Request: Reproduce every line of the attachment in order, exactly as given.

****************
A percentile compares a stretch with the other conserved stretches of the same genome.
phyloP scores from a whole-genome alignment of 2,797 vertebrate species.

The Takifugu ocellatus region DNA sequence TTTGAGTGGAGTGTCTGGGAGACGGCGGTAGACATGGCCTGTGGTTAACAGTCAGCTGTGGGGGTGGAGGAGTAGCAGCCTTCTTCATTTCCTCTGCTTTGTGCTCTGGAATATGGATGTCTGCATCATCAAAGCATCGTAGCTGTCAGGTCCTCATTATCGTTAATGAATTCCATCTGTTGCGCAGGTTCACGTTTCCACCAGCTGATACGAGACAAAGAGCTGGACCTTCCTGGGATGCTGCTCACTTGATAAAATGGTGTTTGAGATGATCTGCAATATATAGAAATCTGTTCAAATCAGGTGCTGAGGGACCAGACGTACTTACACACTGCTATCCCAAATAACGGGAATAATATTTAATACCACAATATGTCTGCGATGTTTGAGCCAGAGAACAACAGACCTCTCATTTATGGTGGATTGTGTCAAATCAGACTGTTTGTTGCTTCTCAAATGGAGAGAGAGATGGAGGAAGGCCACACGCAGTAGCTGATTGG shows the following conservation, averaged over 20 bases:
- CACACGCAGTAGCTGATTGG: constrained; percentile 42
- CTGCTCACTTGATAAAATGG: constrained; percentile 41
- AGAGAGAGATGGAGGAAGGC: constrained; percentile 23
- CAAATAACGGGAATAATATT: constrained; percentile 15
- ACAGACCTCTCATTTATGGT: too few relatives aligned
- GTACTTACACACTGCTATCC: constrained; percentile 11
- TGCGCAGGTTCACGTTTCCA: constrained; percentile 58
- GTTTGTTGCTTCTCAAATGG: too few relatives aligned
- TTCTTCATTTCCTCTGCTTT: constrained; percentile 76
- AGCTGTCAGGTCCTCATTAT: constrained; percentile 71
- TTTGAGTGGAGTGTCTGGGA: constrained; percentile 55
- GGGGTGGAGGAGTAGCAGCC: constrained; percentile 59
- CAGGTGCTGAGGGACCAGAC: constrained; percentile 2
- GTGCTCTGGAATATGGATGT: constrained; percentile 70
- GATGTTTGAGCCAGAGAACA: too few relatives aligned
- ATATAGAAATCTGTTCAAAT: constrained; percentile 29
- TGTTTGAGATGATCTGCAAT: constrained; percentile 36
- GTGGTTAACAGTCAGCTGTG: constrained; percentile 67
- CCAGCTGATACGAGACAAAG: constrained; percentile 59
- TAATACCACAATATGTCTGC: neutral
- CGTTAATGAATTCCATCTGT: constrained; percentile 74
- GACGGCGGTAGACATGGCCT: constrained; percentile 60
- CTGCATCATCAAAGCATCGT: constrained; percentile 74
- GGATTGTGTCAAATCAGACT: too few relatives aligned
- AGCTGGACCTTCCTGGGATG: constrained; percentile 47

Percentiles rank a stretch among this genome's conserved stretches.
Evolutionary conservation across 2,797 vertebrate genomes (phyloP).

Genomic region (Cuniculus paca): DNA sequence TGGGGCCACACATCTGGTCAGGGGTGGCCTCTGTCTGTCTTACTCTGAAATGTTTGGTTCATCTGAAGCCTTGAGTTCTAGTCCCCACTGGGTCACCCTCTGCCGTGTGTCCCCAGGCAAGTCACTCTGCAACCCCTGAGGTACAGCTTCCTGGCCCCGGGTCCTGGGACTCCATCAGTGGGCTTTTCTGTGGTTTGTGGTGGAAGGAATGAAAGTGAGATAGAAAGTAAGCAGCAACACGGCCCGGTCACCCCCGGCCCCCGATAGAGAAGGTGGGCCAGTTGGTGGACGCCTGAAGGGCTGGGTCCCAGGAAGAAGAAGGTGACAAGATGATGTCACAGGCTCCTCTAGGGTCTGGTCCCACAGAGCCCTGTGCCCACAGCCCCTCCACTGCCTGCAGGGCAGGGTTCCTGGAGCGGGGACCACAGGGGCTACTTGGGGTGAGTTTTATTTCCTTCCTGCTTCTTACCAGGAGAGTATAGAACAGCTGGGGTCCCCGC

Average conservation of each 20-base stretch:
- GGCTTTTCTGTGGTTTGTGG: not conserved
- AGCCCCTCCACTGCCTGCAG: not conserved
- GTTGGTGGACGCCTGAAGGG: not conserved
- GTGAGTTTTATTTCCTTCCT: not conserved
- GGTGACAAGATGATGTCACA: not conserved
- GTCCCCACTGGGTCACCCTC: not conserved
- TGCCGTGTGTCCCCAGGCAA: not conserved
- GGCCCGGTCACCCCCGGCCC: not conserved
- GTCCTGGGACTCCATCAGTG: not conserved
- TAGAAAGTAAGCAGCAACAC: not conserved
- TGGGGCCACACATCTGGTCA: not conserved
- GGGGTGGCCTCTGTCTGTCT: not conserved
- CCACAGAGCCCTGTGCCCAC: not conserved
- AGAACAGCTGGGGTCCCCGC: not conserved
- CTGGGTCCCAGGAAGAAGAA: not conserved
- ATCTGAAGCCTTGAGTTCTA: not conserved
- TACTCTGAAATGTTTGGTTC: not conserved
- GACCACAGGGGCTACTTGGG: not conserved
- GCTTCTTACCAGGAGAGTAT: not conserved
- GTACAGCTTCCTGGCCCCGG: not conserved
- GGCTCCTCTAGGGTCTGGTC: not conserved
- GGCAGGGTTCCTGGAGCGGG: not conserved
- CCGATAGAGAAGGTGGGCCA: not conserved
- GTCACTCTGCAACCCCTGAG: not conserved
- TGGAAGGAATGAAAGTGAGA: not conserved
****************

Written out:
A percentile compares a stretch with the other conserved stretches of the same genome.
phyloP scores from a whole-genome alignment of 2,797 vertebrate species.

The Takifugu ocellatus region DNA sequence TTTGAGTGGAGTGTCTGGGAGACGGCGGTAGACATGGCCTGTGGTTAACAGTCAGCTGTGGGGGTGGAGGAGTAGCAGCCTTCTTCATTTCCTCTGCTTTGTGCTCTGGAATATGGATGTCTGCATCATCAAAGCATCGTAGCTGTCAGGTCCTCATTATCGTTAATGAATTCCATCTGTTGCGCAGGTTCACGTTTCCACCAGCTGATACGAGACAAAGAGCTGGACCTTCCTGGGATGCTGCTCACTTGATAAAATGGTGTTTGAGATGATCTGCAATATATAGAAATCTGTTCAAATCAGGTGCTGAGGGACCAGACGTACTTACACACTGCTATCCCAAATAACGGGAATAATATTTAATACCACAATATGTCTGCGATGTTTGAGCCAGAGAACAACAGACCTCTCATTTATGGTGGATTGTGTCAAATCAGACTGTTTGTTGCTTCTCAAATGGAGAGAGAGATGGAGGAAGGCCACACGCAGTAGCTGATTGG shows the following conservation, averaged over 20 bases:
- CACACGCAGTAGCTGATTGG: constrained; percentile 42
- CTGCTCACTTGATAAAATGG: constrained; percentile 41
- AGAGAGAGATGGAGGAAGGC: constrained; percentile 23
- CAAATAACGGGAATAATATT: constrained; percentile 15
- ACAGACCTCTCATTTATGGT: too few relatives aligned
- GTACTTACACACTGCTATCC: constrained; percentile 11
- TGCGCAGGTTCACGTTTCCA: constrained; percentile 58
- GTTTGTTGCTTCTCAAATGG: too few relatives aligned
- TTCTTCATTTCCTCTGCTTT: constrained; percentile 76
- AGCTGTCAGGTCCTCATTAT: constrained; percentile 71
- TTTGAGTGGAGTGTCTGGGA: constrained; percentile 55
- GGGGTGGAGGAGTAGCAGCC: constrained; percentile 59
- CAGGTGCTGAGGGACCAGAC: constrained; percentile 2
- GTGCTCTGGAATATGGATGT: constrained; percentile 70
- GATGTTTGAGCCAGAGAACA: too few relatives aligned
- ATATAGAAATCTGTTCAAAT: constrained; percentile 29
- TGTTTGAGATGATCTGCAAT: constrained; percentile 36
- GTGGTTAACAGTCAGCTGTG: constrained; percentile 67
- CCAGCTGATACGAGACAAAG: constrained; percentile 59
- TAATACCACAATATGTCTGC: neutral
- CGTTAATGAATTCCATCTGT: constrained; percentile 74
- GACGGCGGTAGACATGGCCT: constrained; percentile 60
- CTGCATCATCAAAGCATCGT: constrained; percentile 74
- GGATTGTGTCAAATCAGACT: too few relatives aligned
- AGCTGGACCTTCCTGGGATG: constrained; percentile 47

Percentiles rank a stretch among this genome's conserved stretches.
Evolutionary conservation across 2,797 vertebrate genomes (phyloP).

Genomic region (Cuniculus paca): DNA sequence TGGGGCCACACATCTGGTCAGGGGTGGCCTCTGTCTGTCTTACTCTGAAATGTTTGGTTCATCTGAAGCCTTGAGTTCTAGTCCCCACTGGGTCACCCTCTGCCGTGTGTCCCCAGGCAAGTCACTCTGCAACCCCTGAGGTACAGCTTCCTGGCCCCGGGTCCTGGGACTCCATCAGTGGGCTTTTCTGTGGTTTGTGGTGGAAGGAATGAAAGTGAGATAGAAAGTAAGCAGCAACACGGCCCGGTCACCCCCGGCCCCCGATAGAGAAGGTGGGCCAGTTGGTGGACGCCTGAAGGGCTGGGTCCCAGGAAGAAGAAGGTGACAAGATGATGTCACAGGCTCCTCTAGGGTCTGGTCCCACAGAGCCCTGTGCCCACAGCCCCTCCACTGCCTGCAGGGCAGGGTTCCTGGAGCGGGGACCACAGGGGCTACTTGGGGTGAGTTTTATTTCCTTCCTGCTTCTTACCAGGAGAGTATAGAACAGCTGGGGTCCCCGC

Average conservation of each 20-base stretch:
- GGCTTTTCTGTGGTTTGTGG: not conserved
- AGCCCCTCCACTGCCTGCAG: not conserved
- GTTGGTGGACGCCTGAAGGG: not conserved
- GTGAGTTTTATTTCCTTCCT: not conserved
- GGTGACAAGATGATGTCACA: not conserved
- GTCCCCACTGGGTCACCCTC: not conserved
- TGCCGTGTGTCCCCAGGCAA: not conserved
- GGCCCGGTCACCCCCGGCCC: not conserved
- GTCCTGGGACTCCATCAGTG: not conserved
- TAGAAAGTAAGCAGCAACAC: not conserved
- TGGGGCCACACATCTGGTCA: not conserved
- GGGGTGGCCTCTGTCTGTCT: not conserved
- CCACAGAGCCCTGTGCCCAC: not conserved
- AGAACAGCTGGGGTCCCCGC: not conserved
- CTGGGTCCCAGGAAGAAGAA: not conserved
- ATCTGAAGCCTTGAGTTCTA: not conserved
- TACTCTGAAATGTTTGGTTC: not conserved
- GACCACAGGGGCTACTTGGG: not conserved
- GCTTCTTACCAGGAGAGTAT: not conserved
- GTACAGCTTCCTGGCCCCGG: not conserved
- GGCTCCTCTAGGGTCTGGTC: not conserved
- GGCAGGGTTCCTGGAGCGGG: not conserved
- CCGATAGAGAAGGTGGGCCA: not conserved
- GTCACTCTGCAACCCCTGAG: not conserved
- TGGAAGGAATGAAAGTGAGA: not conserved